The Florida special election Tuesday was supposed to be an ideal chance for Democrats to show that 2014 isn’t a lost year. Instead, they were dealt another body blow, further weakening their prospects for this year’s midterms.
Democrats couldn’t have asked for a more golden opportunity.
They had the right candidate matchup: Alex Sink, a respected former statewide official who nearly won the governorship in 2010, up against a former lobbyist, Republican David Jolly. They had the right district: A swing region of Florida that appeared poised to elect a Democrat after more than four decades of GOP representation. And they certainly had the money: In a year of staggering GOP spending, Sink far outraised her opponent and got nearly $4 million in help from outside Democratic groups.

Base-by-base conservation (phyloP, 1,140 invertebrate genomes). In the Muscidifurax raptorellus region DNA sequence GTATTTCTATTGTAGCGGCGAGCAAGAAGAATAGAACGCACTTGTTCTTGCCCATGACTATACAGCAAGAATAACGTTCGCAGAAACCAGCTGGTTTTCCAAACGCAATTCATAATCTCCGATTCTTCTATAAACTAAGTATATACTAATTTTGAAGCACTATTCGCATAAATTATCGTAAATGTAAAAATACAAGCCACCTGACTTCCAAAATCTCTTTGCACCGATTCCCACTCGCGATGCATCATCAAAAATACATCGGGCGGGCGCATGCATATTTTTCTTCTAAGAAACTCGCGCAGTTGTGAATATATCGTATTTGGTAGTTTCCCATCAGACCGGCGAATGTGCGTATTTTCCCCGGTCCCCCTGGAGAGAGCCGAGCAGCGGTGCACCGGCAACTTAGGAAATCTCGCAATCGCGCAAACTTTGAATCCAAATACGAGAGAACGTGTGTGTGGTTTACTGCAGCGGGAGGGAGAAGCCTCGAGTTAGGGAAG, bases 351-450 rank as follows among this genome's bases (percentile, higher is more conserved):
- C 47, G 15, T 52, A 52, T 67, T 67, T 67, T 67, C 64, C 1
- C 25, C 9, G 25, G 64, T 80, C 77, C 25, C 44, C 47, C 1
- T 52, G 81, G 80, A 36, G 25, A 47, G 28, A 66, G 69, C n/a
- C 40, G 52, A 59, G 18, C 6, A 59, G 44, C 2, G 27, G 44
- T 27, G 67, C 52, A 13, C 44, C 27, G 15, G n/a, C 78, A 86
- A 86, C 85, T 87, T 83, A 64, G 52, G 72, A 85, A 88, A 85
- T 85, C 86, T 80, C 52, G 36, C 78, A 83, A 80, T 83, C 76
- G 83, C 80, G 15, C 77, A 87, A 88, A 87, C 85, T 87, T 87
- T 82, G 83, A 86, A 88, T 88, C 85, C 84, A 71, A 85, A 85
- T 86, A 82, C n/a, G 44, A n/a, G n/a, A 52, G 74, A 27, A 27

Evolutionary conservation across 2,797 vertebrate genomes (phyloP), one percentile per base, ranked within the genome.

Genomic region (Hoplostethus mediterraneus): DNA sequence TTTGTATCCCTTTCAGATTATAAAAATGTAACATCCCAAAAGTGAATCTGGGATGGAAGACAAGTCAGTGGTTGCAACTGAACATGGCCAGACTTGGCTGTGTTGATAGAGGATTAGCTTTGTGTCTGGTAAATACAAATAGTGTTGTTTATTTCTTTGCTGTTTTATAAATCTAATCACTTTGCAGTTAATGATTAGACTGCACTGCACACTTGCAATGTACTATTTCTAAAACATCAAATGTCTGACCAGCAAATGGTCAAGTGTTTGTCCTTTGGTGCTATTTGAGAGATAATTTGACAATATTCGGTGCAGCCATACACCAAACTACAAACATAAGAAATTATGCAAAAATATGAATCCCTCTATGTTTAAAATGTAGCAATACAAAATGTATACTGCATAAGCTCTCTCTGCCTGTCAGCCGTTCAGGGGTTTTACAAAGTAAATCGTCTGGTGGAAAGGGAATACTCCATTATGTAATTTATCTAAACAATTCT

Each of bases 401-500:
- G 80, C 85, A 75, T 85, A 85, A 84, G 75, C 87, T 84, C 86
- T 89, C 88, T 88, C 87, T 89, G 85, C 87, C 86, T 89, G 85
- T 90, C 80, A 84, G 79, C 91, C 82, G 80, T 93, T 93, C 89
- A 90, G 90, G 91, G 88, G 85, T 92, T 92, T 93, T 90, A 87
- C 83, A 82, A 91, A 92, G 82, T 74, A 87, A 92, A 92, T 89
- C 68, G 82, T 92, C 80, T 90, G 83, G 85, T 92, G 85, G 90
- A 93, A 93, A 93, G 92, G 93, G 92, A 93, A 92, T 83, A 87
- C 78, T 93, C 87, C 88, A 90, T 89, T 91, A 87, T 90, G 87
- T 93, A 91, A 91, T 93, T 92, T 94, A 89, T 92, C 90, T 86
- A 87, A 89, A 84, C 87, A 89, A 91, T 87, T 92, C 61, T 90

(Also on POLITICO: David Jolly defeats Alex Sink in Florida 13th)
In the end, it wasn’t enough. Jolly won by 3,456 votes. And he did it by playing a hand Republicans across the country are expected to follow: Run as an opponent to the president’s unpopular health care law and the Democrat as for it.
Democrats are scrambling to launch a counteroffensive – and if they don’t come up with one fast, Tuesday’s loss could foreshadow a brutal year for the party at the ballot box this fall.
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